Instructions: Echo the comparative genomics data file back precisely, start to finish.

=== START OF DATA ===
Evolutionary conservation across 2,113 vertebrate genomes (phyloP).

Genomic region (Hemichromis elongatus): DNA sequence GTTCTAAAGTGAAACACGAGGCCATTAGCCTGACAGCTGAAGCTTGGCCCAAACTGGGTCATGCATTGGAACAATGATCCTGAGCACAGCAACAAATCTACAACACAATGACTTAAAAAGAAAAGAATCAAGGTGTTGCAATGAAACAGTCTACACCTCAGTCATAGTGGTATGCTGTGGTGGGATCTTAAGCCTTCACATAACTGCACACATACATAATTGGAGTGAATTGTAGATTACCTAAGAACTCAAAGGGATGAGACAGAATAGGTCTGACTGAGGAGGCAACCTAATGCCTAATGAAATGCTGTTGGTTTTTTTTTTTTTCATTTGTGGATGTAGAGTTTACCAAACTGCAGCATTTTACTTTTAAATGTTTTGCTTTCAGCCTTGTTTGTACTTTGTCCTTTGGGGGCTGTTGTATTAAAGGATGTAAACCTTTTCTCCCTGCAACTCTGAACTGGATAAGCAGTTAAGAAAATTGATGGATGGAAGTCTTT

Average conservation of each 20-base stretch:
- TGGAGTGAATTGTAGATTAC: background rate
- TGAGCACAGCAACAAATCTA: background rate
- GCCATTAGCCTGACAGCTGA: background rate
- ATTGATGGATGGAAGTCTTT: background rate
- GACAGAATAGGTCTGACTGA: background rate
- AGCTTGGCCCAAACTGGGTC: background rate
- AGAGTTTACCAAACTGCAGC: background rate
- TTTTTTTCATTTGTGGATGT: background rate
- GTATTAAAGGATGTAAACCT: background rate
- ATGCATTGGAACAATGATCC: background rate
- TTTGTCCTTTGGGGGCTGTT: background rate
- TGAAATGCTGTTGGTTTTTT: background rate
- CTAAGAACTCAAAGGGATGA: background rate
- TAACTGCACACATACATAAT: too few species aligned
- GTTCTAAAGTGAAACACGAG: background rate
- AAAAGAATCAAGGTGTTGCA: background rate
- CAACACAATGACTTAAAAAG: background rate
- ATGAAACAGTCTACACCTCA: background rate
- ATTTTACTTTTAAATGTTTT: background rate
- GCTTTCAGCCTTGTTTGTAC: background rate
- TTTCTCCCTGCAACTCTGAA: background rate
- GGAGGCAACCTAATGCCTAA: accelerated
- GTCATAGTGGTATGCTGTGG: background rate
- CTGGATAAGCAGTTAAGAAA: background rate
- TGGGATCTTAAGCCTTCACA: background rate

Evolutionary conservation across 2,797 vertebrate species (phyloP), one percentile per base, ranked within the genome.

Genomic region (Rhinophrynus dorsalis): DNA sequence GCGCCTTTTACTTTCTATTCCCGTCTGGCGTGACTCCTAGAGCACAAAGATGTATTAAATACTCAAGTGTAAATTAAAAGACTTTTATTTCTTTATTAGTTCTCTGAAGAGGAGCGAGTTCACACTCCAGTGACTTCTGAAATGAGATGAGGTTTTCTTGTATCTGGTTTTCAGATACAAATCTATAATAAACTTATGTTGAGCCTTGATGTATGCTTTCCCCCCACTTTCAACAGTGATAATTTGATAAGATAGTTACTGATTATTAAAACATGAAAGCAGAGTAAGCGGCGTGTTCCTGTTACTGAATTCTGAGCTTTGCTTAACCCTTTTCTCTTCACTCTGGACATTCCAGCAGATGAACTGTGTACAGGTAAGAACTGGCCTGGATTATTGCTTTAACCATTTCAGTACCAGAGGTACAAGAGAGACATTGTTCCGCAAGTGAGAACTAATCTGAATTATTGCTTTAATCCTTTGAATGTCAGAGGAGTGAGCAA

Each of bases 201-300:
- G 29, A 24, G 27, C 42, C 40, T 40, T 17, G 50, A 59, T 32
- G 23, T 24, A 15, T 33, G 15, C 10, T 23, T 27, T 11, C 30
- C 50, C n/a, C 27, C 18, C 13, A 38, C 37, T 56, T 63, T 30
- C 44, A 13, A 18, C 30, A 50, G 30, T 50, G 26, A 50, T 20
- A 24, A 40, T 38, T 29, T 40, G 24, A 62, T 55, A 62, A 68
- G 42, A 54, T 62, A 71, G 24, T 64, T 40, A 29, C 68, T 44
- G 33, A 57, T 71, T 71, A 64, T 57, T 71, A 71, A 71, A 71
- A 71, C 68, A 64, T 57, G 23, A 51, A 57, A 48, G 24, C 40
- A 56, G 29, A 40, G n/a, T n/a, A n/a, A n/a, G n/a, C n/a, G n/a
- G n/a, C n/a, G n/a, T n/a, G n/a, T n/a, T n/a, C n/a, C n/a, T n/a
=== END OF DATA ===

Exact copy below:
Evolutionary conservation across 2,113 vertebrate genomes (phyloP).

Genomic region (Hemichromis elongatus): DNA sequence GTTCTAAAGTGAAACACGAGGCCATTAGCCTGACAGCTGAAGCTTGGCCCAAACTGGGTCATGCATTGGAACAATGATCCTGAGCACAGCAACAAATCTACAACACAATGACTTAAAAAGAAAAGAATCAAGGTGTTGCAATGAAACAGTCTACACCTCAGTCATAGTGGTATGCTGTGGTGGGATCTTAAGCCTTCACATAACTGCACACATACATAATTGGAGTGAATTGTAGATTACCTAAGAACTCAAAGGGATGAGACAGAATAGGTCTGACTGAGGAGGCAACCTAATGCCTAATGAAATGCTGTTGGTTTTTTTTTTTTTCATTTGTGGATGTAGAGTTTACCAAACTGCAGCATTTTACTTTTAAATGTTTTGCTTTCAGCCTTGTTTGTACTTTGTCCTTTGGGGGCTGTTGTATTAAAGGATGTAAACCTTTTCTCCCTGCAACTCTGAACTGGATAAGCAGTTAAGAAAATTGATGGATGGAAGTCTTT

Average conservation of each 20-base stretch:
- TGGAGTGAATTGTAGATTAC: background rate
- TGAGCACAGCAACAAATCTA: background rate
- GCCATTAGCCTGACAGCTGA: background rate
- ATTGATGGATGGAAGTCTTT: background rate
- GACAGAATAGGTCTGACTGA: background rate
- AGCTTGGCCCAAACTGGGTC: background rate
- AGAGTTTACCAAACTGCAGC: background rate
- TTTTTTTCATTTGTGGATGT: background rate
- GTATTAAAGGATGTAAACCT: background rate
- ATGCATTGGAACAATGATCC: background rate
- TTTGTCCTTTGGGGGCTGTT: background rate
- TGAAATGCTGTTGGTTTTTT: background rate
- CTAAGAACTCAAAGGGATGA: background rate
- TAACTGCACACATACATAAT: too few species aligned
- GTTCTAAAGTGAAACACGAG: background rate
- AAAAGAATCAAGGTGTTGCA: background rate
- CAACACAATGACTTAAAAAG: background rate
- ATGAAACAGTCTACACCTCA: background rate
- ATTTTACTTTTAAATGTTTT: background rate
- GCTTTCAGCCTTGTTTGTAC: background rate
- TTTCTCCCTGCAACTCTGAA: background rate
- GGAGGCAACCTAATGCCTAA: accelerated
- GTCATAGTGGTATGCTGTGG: background rate
- CTGGATAAGCAGTTAAGAAA: background rate
- TGGGATCTTAAGCCTTCACA: background rate

Evolutionary conservation across 2,797 vertebrate species (phyloP), one percentile per base, ranked within the genome.

Genomic region (Rhinophrynus dorsalis): DNA sequence GCGCCTTTTACTTTCTATTCCCGTCTGGCGTGACTCCTAGAGCACAAAGATGTATTAAATACTCAAGTGTAAATTAAAAGACTTTTATTTCTTTATTAGTTCTCTGAAGAGGAGCGAGTTCACACTCCAGTGACTTCTGAAATGAGATGAGGTTTTCTTGTATCTGGTTTTCAGATACAAATCTATAATAAACTTATGTTGAGCCTTGATGTATGCTTTCCCCCCACTTTCAACAGTGATAATTTGATAAGATAGTTACTGATTATTAAAACATGAAAGCAGAGTAAGCGGCGTGTTCCTGTTACTGAATTCTGAGCTTTGCTTAACCCTTTTCTCTTCACTCTGGACATTCCAGCAGATGAACTGTGTACAGGTAAGAACTGGCCTGGATTATTGCTTTAACCATTTCAGTACCAGAGGTACAAGAGAGACATTGTTCCGCAAGTGAGAACTAATCTGAATTATTGCTTTAATCCTTTGAATGTCAGAGGAGTGAGCAA

Each of bases 201-300:
- G 29, A 24, G 27, C 42, C 40, T 40, T 17, G 50, A 59, T 32
- G 23, T 24, A 15, T 33, G 15, C 10, T 23, T 27, T 11, C 30
- C 50, C n/a, C 27, C 18, C 13, A 38, C 37, T 56, T 63, T 30
- C 44, A 13, A 18, C 30, A 50, G 30, T 50, G 26, A 50, T 20
- A 24, A 40, T 38, T 29, T 40, G 24, A 62, T 55, A 62, A 68
- G 42, A 54, T 62, A 71, G 24, T 64, T 40, A 29, C 68, T 44
- G 33, A 57, T 71, T 71, A 64, T 57, T 71, A 71, A 71, A 71
- A 71, C 68, A 64, T 57, G 23, A 51, A 57, A 48, G 24, C 40
- A 56, G 29, A 40, G n/a, T n/a, A n/a, A n/a, G n/a, C n/a, G n/a
- G n/a, C n/a, G n/a, T n/a, G n/a, T n/a, T n/a, C n/a, C n/a, T n/a